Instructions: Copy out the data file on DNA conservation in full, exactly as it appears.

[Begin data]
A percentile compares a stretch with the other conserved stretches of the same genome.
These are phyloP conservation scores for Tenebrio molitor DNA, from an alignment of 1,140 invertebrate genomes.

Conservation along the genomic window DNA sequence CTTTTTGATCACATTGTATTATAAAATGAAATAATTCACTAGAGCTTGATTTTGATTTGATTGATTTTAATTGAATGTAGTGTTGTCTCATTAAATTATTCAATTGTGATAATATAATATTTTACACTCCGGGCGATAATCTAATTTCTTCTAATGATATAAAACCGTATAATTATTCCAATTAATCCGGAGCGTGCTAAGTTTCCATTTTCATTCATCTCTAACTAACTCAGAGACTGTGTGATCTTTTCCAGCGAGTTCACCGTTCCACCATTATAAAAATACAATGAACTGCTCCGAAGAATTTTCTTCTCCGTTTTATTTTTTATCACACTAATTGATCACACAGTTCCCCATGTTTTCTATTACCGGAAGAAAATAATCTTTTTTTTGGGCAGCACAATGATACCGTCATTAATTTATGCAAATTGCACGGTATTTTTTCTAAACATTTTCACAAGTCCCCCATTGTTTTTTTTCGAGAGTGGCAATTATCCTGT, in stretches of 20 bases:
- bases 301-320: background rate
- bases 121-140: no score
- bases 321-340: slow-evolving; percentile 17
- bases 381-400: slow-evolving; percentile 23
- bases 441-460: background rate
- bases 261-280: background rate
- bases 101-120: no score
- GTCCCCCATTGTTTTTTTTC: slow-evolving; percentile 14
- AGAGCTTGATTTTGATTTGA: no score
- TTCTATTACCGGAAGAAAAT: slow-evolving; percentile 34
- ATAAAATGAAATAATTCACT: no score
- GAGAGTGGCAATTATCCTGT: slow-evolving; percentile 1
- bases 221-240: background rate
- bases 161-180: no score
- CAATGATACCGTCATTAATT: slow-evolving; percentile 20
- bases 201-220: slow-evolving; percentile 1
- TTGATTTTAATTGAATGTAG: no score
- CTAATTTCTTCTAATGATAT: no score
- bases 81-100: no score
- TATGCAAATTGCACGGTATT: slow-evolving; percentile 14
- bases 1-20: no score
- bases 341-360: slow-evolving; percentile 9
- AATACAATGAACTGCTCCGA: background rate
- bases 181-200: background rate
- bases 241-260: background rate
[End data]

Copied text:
A percentile compares a stretch with the other conserved stretches of the same genome.
These are phyloP conservation scores for Tenebrio molitor DNA, from an alignment of 1,140 invertebrate genomes.

Conservation along the genomic window DNA sequence CTTTTTGATCACATTGTATTATAAAATGAAATAATTCACTAGAGCTTGATTTTGATTTGATTGATTTTAATTGAATGTAGTGTTGTCTCATTAAATTATTCAATTGTGATAATATAATATTTTACACTCCGGGCGATAATCTAATTTCTTCTAATGATATAAAACCGTATAATTATTCCAATTAATCCGGAGCGTGCTAAGTTTCCATTTTCATTCATCTCTAACTAACTCAGAGACTGTGTGATCTTTTCCAGCGAGTTCACCGTTCCACCATTATAAAAATACAATGAACTGCTCCGAAGAATTTTCTTCTCCGTTTTATTTTTTATCACACTAATTGATCACACAGTTCCCCATGTTTTCTATTACCGGAAGAAAATAATCTTTTTTTTGGGCAGCACAATGATACCGTCATTAATTTATGCAAATTGCACGGTATTTTTTCTAAACATTTTCACAAGTCCCCCATTGTTTTTTTTCGAGAGTGGCAATTATCCTGT, in stretches of 20 bases:
- bases 301-320: background rate
- bases 121-140: no score
- bases 321-340: slow-evolving; percentile 17
- bases 381-400: slow-evolving; percentile 23
- bases 441-460: background rate
- bases 261-280: background rate
- bases 101-120: no score
- GTCCCCCATTGTTTTTTTTC: slow-evolving; percentile 14
- AGAGCTTGATTTTGATTTGA: no score
- TTCTATTACCGGAAGAAAAT: slow-evolving; percentile 34
- ATAAAATGAAATAATTCACT: no score
- GAGAGTGGCAATTATCCTGT: slow-evolving; percentile 1
- bases 221-240: background rate
- bases 161-180: no score
- CAATGATACCGTCATTAATT: slow-evolving; percentile 20
- bases 201-220: slow-evolving; percentile 1
- TTGATTTTAATTGAATGTAG: no score
- CTAATTTCTTCTAATGATAT: no score
- bases 81-100: no score
- TATGCAAATTGCACGGTATT: slow-evolving; percentile 14
- bases 1-20: no score
- bases 341-360: slow-evolving; percentile 9
- AATACAATGAACTGCTCCGA: background rate
- bases 181-200: background rate
- bases 241-260: background rate